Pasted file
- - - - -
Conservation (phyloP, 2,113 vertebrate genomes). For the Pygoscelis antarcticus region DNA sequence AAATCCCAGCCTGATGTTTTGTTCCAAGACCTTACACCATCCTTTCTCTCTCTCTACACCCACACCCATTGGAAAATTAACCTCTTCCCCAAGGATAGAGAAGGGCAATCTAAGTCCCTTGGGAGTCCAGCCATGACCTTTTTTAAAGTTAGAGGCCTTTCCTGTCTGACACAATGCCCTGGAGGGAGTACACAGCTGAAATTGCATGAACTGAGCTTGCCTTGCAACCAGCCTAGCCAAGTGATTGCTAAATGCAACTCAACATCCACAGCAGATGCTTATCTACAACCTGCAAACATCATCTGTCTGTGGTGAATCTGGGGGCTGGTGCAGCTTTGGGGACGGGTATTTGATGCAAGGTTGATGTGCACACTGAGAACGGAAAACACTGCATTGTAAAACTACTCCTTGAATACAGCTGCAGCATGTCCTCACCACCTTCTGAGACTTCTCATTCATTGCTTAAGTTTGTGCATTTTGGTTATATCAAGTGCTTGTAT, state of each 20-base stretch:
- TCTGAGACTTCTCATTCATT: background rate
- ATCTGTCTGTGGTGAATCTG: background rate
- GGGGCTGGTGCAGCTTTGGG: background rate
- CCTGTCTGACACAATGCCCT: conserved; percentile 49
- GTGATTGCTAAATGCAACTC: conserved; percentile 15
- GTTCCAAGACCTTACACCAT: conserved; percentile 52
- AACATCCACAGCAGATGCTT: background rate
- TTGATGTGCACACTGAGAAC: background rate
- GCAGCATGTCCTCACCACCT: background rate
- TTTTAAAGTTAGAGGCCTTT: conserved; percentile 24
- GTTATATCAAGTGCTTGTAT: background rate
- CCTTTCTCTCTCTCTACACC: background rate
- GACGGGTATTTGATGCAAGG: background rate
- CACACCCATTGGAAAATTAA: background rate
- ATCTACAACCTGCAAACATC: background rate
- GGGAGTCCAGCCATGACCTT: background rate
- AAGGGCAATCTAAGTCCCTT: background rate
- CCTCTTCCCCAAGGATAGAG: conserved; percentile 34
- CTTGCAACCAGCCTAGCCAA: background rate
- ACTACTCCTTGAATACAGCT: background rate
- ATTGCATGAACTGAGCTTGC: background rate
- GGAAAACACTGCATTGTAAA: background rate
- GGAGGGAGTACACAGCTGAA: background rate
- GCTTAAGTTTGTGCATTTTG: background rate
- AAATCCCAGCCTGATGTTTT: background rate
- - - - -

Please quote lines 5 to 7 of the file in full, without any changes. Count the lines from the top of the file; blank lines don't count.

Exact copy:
- CCTGTCTGACACAATGCCCT: conserved; percentile 49
- GTGATTGCTAAATGCAACTC: conserved; percentile 15
- GTTCCAAGACCTTACACCAT: conserved; percentile 52